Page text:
NEW YORK — J. Crew Group Inc. thinks it’s a chain in trouble.

This story first appeared in the February 24, 2011 issue of WWD. Subscribe Today.

In a rare fit of self-flagellation for a public company, J. Crew has gone out of its way to highlight its financial and operational weaknesses in an effort to justify the pending $3 billion takeover by TPG Capital and Leonard Green & Partners. Shareholders will vote on the deal on Tuesday.

In a presentation to investors Wednesday, J. Crew called attention to its “disappointing” profit guidance, underlined declining same-store sales and warned of longer-term challenges.

J. Crew, which has had nothing but a sterling track record under the stewardship of chairman and chief executive officer Millard “Mickey” Drexler, noted that as a stand-alone operation its “deteriorating operating performance impacts [the] valuation” of its business and that there are “overall execution risks associated with implementation” of its strategic plan.

The company is essentially arguing that it sold out at the right time for shareholders considering its business was weaker than generally appreciated when the buyout was negotiated in November.

The purchase price of $43.50 a share represents a premium of 15.5 percent over the stock’s close Nov. 22, the day before the deal was made public. But J. Crew said that’s not the full story, given that it was just about to cut its annual profit guidance. Lower guidance for the year would have hurt the stock price, making the offer of $43.50 a share look even better.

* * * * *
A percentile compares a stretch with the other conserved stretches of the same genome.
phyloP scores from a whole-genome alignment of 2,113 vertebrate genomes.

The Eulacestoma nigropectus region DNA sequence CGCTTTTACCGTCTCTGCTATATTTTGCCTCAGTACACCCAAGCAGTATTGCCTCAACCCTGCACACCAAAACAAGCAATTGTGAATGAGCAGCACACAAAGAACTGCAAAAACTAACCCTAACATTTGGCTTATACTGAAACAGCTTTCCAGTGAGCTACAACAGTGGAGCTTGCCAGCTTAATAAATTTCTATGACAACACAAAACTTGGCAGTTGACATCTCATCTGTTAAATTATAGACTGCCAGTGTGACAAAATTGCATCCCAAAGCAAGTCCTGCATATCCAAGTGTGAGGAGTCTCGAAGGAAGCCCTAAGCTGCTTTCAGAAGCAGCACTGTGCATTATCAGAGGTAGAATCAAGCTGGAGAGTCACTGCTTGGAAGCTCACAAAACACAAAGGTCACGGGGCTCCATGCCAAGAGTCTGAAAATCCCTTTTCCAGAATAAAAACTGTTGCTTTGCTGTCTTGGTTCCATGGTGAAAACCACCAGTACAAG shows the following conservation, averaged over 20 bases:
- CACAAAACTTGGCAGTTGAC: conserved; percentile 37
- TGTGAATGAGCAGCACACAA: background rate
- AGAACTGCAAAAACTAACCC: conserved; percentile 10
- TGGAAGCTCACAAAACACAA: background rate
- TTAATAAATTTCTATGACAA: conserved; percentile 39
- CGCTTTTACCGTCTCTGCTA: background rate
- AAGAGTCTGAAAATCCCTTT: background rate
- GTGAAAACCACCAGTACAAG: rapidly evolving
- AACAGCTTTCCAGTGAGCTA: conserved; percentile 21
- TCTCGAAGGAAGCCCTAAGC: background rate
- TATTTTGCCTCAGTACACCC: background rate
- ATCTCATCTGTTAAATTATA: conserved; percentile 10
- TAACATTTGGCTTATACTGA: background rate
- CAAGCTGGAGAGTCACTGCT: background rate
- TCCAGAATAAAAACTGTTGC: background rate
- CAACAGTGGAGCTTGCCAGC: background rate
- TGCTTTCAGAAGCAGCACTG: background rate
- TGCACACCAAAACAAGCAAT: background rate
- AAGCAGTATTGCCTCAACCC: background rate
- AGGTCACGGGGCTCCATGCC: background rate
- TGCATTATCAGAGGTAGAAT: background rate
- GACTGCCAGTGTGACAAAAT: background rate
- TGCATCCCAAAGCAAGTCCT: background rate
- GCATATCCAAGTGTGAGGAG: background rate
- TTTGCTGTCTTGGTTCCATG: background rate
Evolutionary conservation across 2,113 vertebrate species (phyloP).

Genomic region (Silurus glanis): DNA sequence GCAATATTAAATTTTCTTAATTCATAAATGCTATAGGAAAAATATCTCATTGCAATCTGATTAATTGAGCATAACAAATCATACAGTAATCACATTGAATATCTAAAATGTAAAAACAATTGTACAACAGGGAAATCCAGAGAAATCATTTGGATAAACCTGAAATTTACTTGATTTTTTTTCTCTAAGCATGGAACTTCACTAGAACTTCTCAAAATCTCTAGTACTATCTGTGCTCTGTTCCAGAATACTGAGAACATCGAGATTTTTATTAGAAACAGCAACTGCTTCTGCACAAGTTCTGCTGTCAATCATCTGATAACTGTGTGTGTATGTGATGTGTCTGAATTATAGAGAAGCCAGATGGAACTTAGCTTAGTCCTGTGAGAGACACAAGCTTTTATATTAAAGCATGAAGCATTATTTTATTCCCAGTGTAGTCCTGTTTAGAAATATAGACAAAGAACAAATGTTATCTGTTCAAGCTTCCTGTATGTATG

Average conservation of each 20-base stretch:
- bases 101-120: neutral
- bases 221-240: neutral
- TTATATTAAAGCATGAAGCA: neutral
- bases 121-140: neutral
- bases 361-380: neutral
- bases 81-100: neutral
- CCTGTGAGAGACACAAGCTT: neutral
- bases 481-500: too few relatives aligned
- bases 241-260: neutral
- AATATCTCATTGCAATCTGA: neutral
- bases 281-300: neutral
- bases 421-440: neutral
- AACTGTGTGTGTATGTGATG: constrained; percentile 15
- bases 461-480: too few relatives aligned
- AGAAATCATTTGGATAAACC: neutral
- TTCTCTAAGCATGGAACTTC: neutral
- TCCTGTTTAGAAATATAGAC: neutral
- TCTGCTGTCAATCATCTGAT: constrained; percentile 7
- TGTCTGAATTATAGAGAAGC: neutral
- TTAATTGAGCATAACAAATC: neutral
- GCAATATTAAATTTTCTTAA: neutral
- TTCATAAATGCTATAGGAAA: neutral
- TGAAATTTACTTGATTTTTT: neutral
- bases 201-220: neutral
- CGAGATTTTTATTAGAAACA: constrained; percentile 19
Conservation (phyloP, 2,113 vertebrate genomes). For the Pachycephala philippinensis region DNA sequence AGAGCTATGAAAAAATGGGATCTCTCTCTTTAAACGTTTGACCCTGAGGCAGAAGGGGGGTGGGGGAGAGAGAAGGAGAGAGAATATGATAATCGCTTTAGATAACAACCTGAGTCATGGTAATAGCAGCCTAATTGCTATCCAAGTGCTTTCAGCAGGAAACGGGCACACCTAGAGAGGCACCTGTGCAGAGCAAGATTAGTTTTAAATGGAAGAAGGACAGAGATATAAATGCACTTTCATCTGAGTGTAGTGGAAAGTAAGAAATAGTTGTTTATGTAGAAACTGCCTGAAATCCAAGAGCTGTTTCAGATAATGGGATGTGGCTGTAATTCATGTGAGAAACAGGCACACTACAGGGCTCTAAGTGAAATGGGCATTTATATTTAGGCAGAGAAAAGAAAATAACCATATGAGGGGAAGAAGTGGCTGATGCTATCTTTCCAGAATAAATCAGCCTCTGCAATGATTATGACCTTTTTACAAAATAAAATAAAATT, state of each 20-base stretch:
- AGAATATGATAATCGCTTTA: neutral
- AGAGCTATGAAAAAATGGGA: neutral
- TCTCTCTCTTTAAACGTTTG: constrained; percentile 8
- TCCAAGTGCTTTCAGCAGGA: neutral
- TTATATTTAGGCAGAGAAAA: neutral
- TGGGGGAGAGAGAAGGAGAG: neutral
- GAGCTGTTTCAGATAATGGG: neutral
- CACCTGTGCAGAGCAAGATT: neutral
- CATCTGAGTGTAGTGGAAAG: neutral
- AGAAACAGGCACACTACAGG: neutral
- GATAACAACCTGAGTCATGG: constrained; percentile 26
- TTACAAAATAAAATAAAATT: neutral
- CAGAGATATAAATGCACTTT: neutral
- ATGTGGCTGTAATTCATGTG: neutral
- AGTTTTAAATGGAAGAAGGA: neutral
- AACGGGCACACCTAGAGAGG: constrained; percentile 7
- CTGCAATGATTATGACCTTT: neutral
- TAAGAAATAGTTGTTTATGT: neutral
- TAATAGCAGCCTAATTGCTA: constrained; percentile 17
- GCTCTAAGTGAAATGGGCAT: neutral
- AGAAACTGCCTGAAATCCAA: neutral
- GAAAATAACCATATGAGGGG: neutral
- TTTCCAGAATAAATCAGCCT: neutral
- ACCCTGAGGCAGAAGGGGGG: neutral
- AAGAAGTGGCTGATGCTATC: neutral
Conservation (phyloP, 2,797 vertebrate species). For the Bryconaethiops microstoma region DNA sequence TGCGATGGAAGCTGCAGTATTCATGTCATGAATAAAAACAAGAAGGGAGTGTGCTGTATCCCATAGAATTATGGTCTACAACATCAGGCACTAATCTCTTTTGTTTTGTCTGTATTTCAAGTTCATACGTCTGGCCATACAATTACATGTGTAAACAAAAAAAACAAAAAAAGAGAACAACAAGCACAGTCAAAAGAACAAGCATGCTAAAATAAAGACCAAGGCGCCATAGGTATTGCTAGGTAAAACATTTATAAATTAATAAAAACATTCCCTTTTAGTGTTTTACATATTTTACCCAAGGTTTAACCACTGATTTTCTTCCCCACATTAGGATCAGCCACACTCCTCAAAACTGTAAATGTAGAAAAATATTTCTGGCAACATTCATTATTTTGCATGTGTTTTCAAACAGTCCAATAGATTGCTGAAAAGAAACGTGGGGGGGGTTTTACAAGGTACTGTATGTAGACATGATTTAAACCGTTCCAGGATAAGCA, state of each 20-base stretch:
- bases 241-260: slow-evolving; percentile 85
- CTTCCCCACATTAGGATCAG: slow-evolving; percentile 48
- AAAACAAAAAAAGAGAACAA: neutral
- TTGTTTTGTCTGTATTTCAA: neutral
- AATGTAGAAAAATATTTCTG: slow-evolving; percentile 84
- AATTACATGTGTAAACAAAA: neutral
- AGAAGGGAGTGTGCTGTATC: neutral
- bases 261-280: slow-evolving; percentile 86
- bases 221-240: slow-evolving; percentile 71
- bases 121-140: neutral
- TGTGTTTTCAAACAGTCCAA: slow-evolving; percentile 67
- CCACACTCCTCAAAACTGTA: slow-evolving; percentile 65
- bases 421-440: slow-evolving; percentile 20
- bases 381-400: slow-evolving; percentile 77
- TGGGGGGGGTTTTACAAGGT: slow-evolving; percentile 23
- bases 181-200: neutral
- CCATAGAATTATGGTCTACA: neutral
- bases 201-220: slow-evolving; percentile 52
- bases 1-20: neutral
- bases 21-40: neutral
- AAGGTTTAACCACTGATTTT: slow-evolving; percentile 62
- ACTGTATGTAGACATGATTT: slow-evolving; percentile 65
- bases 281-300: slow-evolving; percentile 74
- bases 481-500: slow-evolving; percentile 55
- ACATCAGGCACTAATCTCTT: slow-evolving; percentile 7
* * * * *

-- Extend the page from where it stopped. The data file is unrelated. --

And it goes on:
“Some people are always going to think the price is a little bit too low and some people are always going to think the price is a little bit too high, but that’s what makes markets,” said Paul Lejuez, an analyst at Nomura Securities. “The fact that no other bidder came along tells me that the price was kind of right.”

Considering the market’s likely reaction to the company’s prospects, Lejuez said the purchase price of $43.50 looks more like a 30 percent premium.

Not everyone sees it that way, especially those who take umbrage with Drexler’s early handling of the deal. The ceo, who is set to retain an equity stake in the company after the buyout, began talking to the private equity firms about a potential deal nearly seven weeks before presenting it to his board.

This month, Michael Martino, managing member of Mason Capital Management, which owns about 4.2 million J. Crew shares, or 6.5 percent of those outstanding, said his firm would not vote in favor of the deal at the current price.

“Like most public shareholders of J. Crew, we are angered and troubled by the board’s dereliction of its duties in the face of an insider deal struck by your chief executive officer and his private equity backers,” Martino said in a letter to the retailer’s board.

On Monday, investor advisory firm Institutional Shareholder Services Inc. recommended shareholders vote against the deal. And shareholders have sued the company in Delaware Chancery Court, which led to a $10 million settlement that the shareholders have since tried to scuttle.

The lawsuits and scrutiny are the kind of uncomfortable and very public situation management teams take companies private to avoid.

Shares of J. Crew Wednesday closed at $43.34, down less than 0.1 percent, as the S&P Retail Index slid 1.8 percent to 506.27 on concerns about turmoil in Libya.

But even if the deal has had more than its share of melodrama, analysts expect the story will end where it began, with J. Crew being taken private by TPG and Leonard Green.

“If shareholders were to vote against the deal, I think the shares are going to sell off,” said Christine Chen, an analyst at Needham & Co. “The question really is: Do you think things are going to get dramatically better in 2011 so that the stock could rebound?”

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